Hayashi is a senior member of Kishida’s faction whose support helped drive the oftentimes cautious Kishida to take bolder steps toward vying for prime minister. Had Hayashi and other faction members not pushed him, Kishida may not be the country’s top leader today. This appointment gives Kishida another ally in the Cabinet, as well as another minister who has the capabilities to excel in the position.

Hayashi has long been a steady hand as a Cabinet minister. He has previously served as the agricultural minister (twice) and education minister, along with a brief stint as defense minister. While fulfilling those roles, he built up a positive reputation among government bureaucrats and demonstrated competency despite the wide range of policy issues across those three jobs. Further, except for an embarrassing incident in which Hayashi used an official vehicle to go to a yoga salon of questionable repute back in 2018, he has managed to avoid the type of scandals that bring down Cabinet officials and cause headaches for prime ministers.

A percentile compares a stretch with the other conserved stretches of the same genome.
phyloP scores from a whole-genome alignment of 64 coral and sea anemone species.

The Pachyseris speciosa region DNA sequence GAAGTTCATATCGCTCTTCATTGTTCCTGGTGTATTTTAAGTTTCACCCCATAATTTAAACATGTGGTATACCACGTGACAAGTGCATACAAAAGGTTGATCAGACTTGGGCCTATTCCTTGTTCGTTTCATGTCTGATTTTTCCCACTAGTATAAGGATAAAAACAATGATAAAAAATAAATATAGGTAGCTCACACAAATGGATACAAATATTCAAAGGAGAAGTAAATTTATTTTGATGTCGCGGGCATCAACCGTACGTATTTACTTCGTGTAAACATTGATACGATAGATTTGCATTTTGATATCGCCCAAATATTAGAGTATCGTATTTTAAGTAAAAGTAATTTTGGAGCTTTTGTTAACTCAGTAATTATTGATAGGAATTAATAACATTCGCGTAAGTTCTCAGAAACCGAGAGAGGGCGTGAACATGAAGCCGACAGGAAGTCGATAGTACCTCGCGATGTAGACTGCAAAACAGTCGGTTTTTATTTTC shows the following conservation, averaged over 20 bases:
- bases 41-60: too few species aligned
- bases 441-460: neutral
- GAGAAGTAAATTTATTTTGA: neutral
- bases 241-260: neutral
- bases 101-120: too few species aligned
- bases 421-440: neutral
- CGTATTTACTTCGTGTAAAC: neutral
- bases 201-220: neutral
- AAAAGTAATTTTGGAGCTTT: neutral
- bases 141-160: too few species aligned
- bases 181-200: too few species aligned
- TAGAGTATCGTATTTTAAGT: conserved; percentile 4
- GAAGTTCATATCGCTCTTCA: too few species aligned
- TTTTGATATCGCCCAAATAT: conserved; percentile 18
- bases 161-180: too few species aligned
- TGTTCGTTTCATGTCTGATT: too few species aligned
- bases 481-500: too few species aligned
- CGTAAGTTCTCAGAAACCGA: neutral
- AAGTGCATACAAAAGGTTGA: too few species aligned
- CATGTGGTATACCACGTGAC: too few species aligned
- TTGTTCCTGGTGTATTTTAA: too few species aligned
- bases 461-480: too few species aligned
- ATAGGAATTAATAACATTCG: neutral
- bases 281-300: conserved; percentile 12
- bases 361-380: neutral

The English-speaking Hayashi also brings unique experience, relationships and skill sets to the foreign minister position. He studied public policy at Harvard University’s Kennedy School of Government before serving as an intern for U.S. Rep. Steven Neal and later Sen. William Roth.

While working in Washington, Hayashi coauthored the legislation behind the Maureen and Mike Mansfield Fellowship Exchange Program, an initiative that sends U.S. government employees to work inside the Japanese government as a means to cultivate mutual understanding and establish an interpersonal network between the two governments. Hayashi is both well-connected and well-respected within D.C., which gives him a healthy starting point when dealing with Japan’s sole ally.

So, if Hayashi is such a solid pick, why would LDP members object to the point that the dispute spilled into the media space?

One point of contention was concern within the party that Hayashi would be too soft on China. Conservative forces inside the LDP fear that Hayashi — who is a moderate politician and the chairman of the Japan-China Friendship Parliamentarians’ Union — will fail to demonstrate the necessary resolve against an increasingly assertive China.